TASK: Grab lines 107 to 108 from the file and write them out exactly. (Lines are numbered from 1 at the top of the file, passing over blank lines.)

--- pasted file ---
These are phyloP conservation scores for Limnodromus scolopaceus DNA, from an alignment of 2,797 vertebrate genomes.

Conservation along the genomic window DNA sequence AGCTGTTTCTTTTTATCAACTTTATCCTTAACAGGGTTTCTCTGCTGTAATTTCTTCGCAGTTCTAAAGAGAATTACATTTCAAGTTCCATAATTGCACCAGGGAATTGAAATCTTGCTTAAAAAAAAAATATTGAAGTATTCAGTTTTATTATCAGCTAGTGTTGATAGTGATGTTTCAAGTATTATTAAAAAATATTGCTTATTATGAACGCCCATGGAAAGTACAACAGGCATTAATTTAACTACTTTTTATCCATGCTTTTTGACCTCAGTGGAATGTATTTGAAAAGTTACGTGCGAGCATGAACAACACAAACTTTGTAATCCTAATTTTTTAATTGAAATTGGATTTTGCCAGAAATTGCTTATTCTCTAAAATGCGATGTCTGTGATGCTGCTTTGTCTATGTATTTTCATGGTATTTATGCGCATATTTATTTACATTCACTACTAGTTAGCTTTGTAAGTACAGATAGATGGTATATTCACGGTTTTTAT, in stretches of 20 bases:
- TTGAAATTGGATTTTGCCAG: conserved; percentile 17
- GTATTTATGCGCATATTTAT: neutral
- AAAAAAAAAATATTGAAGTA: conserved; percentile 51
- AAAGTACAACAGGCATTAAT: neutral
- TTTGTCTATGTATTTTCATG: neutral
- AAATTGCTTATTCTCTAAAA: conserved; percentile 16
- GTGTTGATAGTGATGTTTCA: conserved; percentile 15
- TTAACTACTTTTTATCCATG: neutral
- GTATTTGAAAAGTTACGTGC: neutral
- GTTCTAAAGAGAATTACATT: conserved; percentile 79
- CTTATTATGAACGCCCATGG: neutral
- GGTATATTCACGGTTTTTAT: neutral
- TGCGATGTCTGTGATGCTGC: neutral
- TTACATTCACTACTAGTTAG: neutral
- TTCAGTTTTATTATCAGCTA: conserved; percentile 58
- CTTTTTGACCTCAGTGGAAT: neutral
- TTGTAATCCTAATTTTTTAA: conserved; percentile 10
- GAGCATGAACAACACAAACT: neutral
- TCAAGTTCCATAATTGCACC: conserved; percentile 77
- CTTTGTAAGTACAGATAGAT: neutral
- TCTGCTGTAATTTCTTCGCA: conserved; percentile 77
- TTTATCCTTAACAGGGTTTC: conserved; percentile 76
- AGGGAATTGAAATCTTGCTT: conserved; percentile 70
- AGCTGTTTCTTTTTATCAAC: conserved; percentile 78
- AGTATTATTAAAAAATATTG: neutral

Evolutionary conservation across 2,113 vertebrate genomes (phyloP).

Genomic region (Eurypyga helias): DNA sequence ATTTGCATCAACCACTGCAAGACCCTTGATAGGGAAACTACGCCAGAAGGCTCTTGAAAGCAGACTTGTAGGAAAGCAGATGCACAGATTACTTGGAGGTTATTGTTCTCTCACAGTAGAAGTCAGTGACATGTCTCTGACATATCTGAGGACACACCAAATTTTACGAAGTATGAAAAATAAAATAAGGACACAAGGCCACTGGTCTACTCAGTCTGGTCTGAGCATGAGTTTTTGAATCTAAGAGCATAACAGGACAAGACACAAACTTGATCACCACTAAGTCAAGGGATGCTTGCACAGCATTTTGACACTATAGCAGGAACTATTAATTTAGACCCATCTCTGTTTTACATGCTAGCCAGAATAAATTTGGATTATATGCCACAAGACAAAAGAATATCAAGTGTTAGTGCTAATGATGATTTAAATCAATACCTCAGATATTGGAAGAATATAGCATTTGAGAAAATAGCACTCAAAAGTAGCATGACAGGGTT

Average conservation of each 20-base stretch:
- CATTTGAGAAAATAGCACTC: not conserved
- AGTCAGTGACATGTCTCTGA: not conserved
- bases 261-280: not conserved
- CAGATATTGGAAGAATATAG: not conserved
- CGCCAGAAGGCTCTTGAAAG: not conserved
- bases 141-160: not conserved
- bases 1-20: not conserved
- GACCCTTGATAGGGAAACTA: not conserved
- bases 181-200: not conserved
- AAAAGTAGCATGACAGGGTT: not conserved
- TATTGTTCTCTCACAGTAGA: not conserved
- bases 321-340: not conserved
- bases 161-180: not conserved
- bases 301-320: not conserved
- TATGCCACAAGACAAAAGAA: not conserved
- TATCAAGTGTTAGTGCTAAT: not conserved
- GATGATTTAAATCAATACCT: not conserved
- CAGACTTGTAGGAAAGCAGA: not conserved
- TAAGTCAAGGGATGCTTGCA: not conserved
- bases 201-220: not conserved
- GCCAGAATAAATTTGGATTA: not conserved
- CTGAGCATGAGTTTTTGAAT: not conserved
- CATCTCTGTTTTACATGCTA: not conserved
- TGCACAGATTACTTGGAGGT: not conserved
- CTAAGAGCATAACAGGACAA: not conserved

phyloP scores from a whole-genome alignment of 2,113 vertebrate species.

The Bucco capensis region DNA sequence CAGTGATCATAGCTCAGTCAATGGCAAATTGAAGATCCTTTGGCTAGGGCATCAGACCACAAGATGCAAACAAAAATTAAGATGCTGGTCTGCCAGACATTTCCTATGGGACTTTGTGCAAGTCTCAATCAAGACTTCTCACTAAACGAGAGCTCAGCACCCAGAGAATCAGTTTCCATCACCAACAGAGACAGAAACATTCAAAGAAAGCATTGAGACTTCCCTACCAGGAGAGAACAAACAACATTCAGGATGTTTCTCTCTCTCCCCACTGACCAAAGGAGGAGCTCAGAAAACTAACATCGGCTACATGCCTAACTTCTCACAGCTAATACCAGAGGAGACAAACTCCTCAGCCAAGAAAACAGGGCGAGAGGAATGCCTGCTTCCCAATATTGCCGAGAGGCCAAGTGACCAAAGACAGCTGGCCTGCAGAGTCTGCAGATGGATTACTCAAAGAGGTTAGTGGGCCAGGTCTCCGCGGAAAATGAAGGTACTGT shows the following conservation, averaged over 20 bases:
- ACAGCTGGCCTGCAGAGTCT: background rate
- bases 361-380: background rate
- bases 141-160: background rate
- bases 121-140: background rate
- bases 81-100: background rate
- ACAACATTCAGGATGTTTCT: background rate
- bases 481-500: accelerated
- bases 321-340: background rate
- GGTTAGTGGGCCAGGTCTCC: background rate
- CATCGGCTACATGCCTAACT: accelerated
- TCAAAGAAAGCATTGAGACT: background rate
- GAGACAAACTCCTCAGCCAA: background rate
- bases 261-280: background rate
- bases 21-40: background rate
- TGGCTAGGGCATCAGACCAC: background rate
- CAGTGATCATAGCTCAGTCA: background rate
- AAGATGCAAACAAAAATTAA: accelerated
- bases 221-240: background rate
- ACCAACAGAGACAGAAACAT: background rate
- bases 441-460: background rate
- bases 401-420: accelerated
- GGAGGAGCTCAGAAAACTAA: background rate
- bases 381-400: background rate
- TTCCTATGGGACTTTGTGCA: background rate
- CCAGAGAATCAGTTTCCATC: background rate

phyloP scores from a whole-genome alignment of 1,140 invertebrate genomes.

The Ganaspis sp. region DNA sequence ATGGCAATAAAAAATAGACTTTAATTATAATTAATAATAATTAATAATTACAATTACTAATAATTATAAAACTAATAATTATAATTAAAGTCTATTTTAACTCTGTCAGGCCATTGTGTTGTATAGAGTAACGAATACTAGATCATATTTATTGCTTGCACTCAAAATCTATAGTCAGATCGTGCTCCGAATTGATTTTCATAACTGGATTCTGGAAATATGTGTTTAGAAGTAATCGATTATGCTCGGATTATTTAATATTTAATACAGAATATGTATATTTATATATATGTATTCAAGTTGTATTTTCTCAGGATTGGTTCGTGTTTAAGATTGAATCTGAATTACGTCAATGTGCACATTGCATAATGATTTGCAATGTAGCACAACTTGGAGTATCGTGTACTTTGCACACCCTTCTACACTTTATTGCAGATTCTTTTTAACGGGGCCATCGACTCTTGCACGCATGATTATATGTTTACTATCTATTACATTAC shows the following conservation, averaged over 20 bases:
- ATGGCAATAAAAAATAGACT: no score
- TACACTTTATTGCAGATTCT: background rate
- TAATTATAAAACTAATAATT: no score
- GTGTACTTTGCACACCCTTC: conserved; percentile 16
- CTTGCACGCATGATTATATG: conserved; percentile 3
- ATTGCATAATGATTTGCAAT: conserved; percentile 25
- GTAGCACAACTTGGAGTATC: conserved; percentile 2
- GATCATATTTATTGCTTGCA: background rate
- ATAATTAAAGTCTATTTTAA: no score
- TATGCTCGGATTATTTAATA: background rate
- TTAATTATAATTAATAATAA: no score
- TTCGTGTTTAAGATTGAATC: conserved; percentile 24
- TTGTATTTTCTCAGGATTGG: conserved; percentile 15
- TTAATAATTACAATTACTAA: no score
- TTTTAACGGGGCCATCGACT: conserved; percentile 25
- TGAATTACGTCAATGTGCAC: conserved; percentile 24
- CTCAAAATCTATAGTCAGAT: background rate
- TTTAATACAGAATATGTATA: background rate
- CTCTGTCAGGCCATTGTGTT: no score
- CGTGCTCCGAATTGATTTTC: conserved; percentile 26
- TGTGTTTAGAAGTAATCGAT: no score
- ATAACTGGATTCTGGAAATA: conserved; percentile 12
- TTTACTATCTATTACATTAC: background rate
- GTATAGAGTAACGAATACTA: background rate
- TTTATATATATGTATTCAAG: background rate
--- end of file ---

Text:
- TTTACTATCTATTACATTAC: background rate
- GTATAGAGTAACGAATACTA: background rate